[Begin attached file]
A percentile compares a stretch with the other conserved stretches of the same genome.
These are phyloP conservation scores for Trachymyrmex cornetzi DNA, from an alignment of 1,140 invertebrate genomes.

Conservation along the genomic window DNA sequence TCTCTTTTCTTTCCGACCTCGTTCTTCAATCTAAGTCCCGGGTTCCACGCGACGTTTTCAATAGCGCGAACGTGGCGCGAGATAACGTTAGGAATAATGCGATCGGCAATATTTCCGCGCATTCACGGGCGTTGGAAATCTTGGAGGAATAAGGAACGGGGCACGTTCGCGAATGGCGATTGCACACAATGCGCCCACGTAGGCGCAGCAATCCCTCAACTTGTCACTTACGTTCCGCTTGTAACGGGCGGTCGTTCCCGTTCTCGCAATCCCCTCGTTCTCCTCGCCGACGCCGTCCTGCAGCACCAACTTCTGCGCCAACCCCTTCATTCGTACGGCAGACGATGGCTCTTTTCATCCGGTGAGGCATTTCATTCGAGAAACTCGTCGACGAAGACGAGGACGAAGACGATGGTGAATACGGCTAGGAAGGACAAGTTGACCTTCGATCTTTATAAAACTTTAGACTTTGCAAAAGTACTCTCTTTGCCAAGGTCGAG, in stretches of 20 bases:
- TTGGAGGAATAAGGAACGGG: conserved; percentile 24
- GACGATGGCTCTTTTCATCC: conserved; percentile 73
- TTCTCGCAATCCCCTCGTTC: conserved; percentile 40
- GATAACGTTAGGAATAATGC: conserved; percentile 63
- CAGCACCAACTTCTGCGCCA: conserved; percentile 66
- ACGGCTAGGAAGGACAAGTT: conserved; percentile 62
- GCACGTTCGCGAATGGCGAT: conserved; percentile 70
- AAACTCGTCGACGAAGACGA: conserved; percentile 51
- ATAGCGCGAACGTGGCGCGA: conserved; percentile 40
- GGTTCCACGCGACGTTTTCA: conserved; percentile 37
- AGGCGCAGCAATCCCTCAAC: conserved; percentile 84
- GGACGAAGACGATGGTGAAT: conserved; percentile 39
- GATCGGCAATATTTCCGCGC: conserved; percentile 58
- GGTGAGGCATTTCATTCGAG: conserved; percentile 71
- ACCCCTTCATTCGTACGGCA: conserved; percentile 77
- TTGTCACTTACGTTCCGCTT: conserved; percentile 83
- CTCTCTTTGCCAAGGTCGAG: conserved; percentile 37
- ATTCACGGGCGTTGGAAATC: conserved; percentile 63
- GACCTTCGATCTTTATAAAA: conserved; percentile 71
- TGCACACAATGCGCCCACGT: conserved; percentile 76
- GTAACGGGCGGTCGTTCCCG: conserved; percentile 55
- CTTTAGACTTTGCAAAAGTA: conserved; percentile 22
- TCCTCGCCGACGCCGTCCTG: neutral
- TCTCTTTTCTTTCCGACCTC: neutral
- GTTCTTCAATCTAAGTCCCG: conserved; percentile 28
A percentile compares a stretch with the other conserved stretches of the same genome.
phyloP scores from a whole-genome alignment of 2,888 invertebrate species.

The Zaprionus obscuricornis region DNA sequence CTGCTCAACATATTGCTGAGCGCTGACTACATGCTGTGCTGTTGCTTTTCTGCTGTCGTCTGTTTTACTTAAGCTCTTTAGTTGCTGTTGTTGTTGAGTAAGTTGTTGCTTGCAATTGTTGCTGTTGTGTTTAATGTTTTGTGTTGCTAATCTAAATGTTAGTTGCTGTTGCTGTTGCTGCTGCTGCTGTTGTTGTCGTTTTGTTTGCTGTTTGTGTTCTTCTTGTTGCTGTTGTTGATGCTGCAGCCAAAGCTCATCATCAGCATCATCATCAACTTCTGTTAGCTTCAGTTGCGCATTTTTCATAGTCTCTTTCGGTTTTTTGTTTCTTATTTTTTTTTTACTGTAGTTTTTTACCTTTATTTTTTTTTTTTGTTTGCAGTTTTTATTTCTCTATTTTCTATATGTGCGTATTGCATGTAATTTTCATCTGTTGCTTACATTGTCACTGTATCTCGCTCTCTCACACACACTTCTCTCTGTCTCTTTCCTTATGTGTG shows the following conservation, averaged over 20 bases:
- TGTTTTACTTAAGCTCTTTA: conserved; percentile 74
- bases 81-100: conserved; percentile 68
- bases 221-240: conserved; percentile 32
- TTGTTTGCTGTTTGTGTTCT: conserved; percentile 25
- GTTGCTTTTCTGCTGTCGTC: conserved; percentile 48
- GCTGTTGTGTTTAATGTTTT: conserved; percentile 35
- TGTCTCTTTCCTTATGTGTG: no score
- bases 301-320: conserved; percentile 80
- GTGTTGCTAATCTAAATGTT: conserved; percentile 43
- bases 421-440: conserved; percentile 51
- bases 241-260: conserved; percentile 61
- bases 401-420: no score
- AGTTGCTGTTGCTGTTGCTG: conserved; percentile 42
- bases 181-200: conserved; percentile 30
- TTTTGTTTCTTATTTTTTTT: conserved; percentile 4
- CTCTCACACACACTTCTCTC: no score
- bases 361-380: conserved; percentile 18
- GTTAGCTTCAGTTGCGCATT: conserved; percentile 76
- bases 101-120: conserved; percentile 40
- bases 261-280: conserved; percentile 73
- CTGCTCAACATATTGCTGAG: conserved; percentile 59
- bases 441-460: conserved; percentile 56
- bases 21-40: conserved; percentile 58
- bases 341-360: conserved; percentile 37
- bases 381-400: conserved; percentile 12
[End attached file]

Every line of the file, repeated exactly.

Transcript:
A percentile compares a stretch with the other conserved stretches of the same genome.
These are phyloP conservation scores for Trachymyrmex cornetzi DNA, from an alignment of 1,140 invertebrate genomes.

Conservation along the genomic window DNA sequence TCTCTTTTCTTTCCGACCTCGTTCTTCAATCTAAGTCCCGGGTTCCACGCGACGTTTTCAATAGCGCGAACGTGGCGCGAGATAACGTTAGGAATAATGCGATCGGCAATATTTCCGCGCATTCACGGGCGTTGGAAATCTTGGAGGAATAAGGAACGGGGCACGTTCGCGAATGGCGATTGCACACAATGCGCCCACGTAGGCGCAGCAATCCCTCAACTTGTCACTTACGTTCCGCTTGTAACGGGCGGTCGTTCCCGTTCTCGCAATCCCCTCGTTCTCCTCGCCGACGCCGTCCTGCAGCACCAACTTCTGCGCCAACCCCTTCATTCGTACGGCAGACGATGGCTCTTTTCATCCGGTGAGGCATTTCATTCGAGAAACTCGTCGACGAAGACGAGGACGAAGACGATGGTGAATACGGCTAGGAAGGACAAGTTGACCTTCGATCTTTATAAAACTTTAGACTTTGCAAAAGTACTCTCTTTGCCAAGGTCGAG, in stretches of 20 bases:
- TTGGAGGAATAAGGAACGGG: conserved; percentile 24
- GACGATGGCTCTTTTCATCC: conserved; percentile 73
- TTCTCGCAATCCCCTCGTTC: conserved; percentile 40
- GATAACGTTAGGAATAATGC: conserved; percentile 63
- CAGCACCAACTTCTGCGCCA: conserved; percentile 66
- ACGGCTAGGAAGGACAAGTT: conserved; percentile 62
- GCACGTTCGCGAATGGCGAT: conserved; percentile 70
- AAACTCGTCGACGAAGACGA: conserved; percentile 51
- ATAGCGCGAACGTGGCGCGA: conserved; percentile 40
- GGTTCCACGCGACGTTTTCA: conserved; percentile 37
- AGGCGCAGCAATCCCTCAAC: conserved; percentile 84
- GGACGAAGACGATGGTGAAT: conserved; percentile 39
- GATCGGCAATATTTCCGCGC: conserved; percentile 58
- GGTGAGGCATTTCATTCGAG: conserved; percentile 71
- ACCCCTTCATTCGTACGGCA: conserved; percentile 77
- TTGTCACTTACGTTCCGCTT: conserved; percentile 83
- CTCTCTTTGCCAAGGTCGAG: conserved; percentile 37
- ATTCACGGGCGTTGGAAATC: conserved; percentile 63
- GACCTTCGATCTTTATAAAA: conserved; percentile 71
- TGCACACAATGCGCCCACGT: conserved; percentile 76
- GTAACGGGCGGTCGTTCCCG: conserved; percentile 55
- CTTTAGACTTTGCAAAAGTA: conserved; percentile 22
- TCCTCGCCGACGCCGTCCTG: neutral
- TCTCTTTTCTTTCCGACCTC: neutral
- GTTCTTCAATCTAAGTCCCG: conserved; percentile 28
A percentile compares a stretch with the other conserved stretches of the same genome.
phyloP scores from a whole-genome alignment of 2,888 invertebrate species.

The Zaprionus obscuricornis region DNA sequence CTGCTCAACATATTGCTGAGCGCTGACTACATGCTGTGCTGTTGCTTTTCTGCTGTCGTCTGTTTTACTTAAGCTCTTTAGTTGCTGTTGTTGTTGAGTAAGTTGTTGCTTGCAATTGTTGCTGTTGTGTTTAATGTTTTGTGTTGCTAATCTAAATGTTAGTTGCTGTTGCTGTTGCTGCTGCTGCTGTTGTTGTCGTTTTGTTTGCTGTTTGTGTTCTTCTTGTTGCTGTTGTTGATGCTGCAGCCAAAGCTCATCATCAGCATCATCATCAACTTCTGTTAGCTTCAGTTGCGCATTTTTCATAGTCTCTTTCGGTTTTTTGTTTCTTATTTTTTTTTTACTGTAGTTTTTTACCTTTATTTTTTTTTTTTGTTTGCAGTTTTTATTTCTCTATTTTCTATATGTGCGTATTGCATGTAATTTTCATCTGTTGCTTACATTGTCACTGTATCTCGCTCTCTCACACACACTTCTCTCTGTCTCTTTCCTTATGTGTG shows the following conservation, averaged over 20 bases:
- TGTTTTACTTAAGCTCTTTA: conserved; percentile 74
- bases 81-100: conserved; percentile 68
- bases 221-240: conserved; percentile 32
- TTGTTTGCTGTTTGTGTTCT: conserved; percentile 25
- GTTGCTTTTCTGCTGTCGTC: conserved; percentile 48
- GCTGTTGTGTTTAATGTTTT: conserved; percentile 35
- TGTCTCTTTCCTTATGTGTG: no score
- bases 301-320: conserved; percentile 80
- GTGTTGCTAATCTAAATGTT: conserved; percentile 43
- bases 421-440: conserved; percentile 51
- bases 241-260: conserved; percentile 61
- bases 401-420: no score
- AGTTGCTGTTGCTGTTGCTG: conserved; percentile 42
- bases 181-200: conserved; percentile 30
- TTTTGTTTCTTATTTTTTTT: conserved; percentile 4
- CTCTCACACACACTTCTCTC: no score
- bases 361-380: conserved; percentile 18
- GTTAGCTTCAGTTGCGCATT: conserved; percentile 76
- bases 101-120: conserved; percentile 40
- bases 261-280: conserved; percentile 73
- CTGCTCAACATATTGCTGAG: conserved; percentile 59
- bases 441-460: conserved; percentile 56
- bases 21-40: conserved; percentile 58
- bases 341-360: conserved; percentile 37
- bases 381-400: conserved; percentile 12